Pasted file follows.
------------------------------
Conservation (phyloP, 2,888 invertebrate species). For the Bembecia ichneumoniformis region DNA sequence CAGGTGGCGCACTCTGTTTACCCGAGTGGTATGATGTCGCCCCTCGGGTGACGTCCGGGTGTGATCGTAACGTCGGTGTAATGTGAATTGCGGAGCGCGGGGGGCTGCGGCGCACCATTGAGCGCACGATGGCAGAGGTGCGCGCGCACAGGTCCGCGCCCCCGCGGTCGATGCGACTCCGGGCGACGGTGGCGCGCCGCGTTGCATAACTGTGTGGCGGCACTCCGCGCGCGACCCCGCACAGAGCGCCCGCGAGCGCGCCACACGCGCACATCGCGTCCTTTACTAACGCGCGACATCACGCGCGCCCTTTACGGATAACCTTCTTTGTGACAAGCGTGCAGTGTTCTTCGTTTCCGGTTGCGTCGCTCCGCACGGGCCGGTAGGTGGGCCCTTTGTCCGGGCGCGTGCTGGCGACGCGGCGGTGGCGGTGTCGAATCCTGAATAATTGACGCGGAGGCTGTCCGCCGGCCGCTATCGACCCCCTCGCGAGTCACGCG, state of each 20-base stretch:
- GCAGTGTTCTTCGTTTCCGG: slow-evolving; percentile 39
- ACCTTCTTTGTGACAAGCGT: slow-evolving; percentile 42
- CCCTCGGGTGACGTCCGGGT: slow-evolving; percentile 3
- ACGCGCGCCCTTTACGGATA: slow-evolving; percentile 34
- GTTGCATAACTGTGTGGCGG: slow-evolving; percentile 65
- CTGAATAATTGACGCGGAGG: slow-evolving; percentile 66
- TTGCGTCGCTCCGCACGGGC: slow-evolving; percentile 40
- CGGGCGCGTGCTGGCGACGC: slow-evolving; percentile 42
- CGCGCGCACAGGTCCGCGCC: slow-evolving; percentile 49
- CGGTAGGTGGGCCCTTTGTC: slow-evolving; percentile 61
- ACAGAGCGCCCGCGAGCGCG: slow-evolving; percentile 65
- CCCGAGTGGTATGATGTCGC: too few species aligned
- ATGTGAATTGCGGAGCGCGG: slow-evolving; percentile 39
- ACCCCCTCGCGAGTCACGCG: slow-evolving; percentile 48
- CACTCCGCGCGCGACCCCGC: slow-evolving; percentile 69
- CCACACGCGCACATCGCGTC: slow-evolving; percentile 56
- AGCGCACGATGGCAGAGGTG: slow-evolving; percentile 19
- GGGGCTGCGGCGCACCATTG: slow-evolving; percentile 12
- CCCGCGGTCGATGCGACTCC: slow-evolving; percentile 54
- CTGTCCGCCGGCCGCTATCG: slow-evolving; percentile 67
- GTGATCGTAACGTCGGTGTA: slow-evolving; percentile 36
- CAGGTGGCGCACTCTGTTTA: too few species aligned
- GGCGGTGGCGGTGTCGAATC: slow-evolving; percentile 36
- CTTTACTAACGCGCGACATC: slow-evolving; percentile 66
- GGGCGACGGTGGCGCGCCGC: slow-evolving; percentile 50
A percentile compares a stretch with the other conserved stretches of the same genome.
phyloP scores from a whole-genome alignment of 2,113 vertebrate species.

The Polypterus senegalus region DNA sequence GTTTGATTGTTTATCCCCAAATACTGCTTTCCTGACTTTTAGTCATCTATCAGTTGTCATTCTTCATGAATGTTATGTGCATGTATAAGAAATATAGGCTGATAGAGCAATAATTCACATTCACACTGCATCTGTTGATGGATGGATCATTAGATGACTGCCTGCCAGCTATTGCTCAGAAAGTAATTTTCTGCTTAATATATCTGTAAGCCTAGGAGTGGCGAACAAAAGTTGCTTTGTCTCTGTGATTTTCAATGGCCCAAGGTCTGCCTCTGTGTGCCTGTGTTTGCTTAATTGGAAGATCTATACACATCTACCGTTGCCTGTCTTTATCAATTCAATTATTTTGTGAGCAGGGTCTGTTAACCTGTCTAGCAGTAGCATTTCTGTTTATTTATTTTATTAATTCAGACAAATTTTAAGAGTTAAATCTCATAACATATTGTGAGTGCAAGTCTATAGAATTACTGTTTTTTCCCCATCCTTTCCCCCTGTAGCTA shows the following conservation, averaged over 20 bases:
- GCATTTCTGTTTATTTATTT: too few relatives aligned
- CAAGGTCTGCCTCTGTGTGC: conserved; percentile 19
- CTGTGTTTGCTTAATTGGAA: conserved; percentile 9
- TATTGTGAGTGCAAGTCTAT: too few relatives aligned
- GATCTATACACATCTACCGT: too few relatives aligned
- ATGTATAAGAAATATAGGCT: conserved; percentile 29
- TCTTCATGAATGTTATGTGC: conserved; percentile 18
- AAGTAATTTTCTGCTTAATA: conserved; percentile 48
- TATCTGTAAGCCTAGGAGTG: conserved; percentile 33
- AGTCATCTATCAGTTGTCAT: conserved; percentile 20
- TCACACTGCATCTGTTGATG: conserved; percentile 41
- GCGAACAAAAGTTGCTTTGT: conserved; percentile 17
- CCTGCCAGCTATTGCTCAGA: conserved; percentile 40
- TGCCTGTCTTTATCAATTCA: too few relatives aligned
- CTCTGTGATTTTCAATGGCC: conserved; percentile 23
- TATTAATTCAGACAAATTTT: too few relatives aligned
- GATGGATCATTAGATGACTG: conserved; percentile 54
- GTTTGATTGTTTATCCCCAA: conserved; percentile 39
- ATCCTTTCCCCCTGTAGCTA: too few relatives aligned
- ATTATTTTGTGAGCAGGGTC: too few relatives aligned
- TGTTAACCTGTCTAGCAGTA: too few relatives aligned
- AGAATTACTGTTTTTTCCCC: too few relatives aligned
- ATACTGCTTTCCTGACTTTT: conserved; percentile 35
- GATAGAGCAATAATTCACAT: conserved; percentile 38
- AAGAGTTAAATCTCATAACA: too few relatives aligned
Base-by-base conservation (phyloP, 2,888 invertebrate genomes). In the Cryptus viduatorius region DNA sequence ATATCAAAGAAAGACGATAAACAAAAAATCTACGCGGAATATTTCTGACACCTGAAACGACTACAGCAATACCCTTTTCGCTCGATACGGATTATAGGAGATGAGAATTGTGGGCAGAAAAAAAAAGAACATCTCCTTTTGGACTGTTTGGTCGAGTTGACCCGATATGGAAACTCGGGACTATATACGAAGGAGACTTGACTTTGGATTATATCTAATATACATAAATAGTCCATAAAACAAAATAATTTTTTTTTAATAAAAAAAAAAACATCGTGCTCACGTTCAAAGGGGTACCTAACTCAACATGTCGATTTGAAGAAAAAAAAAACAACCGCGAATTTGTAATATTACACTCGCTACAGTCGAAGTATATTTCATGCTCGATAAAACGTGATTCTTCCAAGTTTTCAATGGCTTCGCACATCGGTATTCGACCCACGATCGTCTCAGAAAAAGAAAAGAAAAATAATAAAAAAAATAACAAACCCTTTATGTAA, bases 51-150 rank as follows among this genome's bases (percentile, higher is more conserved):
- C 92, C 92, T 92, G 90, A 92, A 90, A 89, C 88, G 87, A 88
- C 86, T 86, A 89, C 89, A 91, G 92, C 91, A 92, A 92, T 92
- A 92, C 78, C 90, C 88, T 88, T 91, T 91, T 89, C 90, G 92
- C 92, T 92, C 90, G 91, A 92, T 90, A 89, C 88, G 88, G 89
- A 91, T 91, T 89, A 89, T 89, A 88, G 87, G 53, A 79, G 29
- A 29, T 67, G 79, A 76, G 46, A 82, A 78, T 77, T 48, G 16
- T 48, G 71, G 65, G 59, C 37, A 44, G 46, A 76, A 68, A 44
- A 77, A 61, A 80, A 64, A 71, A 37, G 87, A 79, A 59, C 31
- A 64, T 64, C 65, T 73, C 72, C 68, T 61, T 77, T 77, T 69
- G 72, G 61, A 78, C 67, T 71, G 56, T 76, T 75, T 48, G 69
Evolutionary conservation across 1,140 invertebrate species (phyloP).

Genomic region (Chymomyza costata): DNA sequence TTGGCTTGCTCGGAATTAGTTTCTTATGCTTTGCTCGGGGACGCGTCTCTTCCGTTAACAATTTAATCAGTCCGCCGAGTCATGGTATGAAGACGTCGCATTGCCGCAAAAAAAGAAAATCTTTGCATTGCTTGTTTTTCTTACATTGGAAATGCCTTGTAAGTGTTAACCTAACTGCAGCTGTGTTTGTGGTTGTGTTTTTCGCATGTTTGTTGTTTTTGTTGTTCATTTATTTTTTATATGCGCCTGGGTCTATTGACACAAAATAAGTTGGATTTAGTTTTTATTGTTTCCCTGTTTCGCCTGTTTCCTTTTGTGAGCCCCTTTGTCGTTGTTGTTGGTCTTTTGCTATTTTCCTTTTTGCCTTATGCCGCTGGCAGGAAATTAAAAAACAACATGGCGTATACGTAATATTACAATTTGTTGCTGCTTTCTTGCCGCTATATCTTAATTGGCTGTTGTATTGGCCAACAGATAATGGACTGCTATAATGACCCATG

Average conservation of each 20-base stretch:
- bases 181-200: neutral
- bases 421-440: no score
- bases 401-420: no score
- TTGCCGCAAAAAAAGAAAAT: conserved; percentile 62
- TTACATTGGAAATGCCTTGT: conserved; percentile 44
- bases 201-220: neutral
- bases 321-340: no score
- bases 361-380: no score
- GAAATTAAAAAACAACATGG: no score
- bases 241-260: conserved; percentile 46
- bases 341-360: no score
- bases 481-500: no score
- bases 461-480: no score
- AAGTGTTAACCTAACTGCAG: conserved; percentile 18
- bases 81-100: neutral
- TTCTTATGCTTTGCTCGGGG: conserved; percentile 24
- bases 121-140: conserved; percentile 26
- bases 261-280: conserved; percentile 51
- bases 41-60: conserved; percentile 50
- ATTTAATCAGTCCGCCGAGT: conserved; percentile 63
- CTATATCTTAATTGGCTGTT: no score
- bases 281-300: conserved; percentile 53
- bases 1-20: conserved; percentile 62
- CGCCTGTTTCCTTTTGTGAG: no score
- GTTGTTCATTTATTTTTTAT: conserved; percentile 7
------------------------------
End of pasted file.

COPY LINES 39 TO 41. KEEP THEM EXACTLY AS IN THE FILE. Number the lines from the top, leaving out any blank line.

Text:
- AGTCATCTATCAGTTGTCAT: conserved; percentile 20
- TCACACTGCATCTGTTGATG: conserved; percentile 41
- GCGAACAAAAGTTGCTTTGT: conserved; percentile 17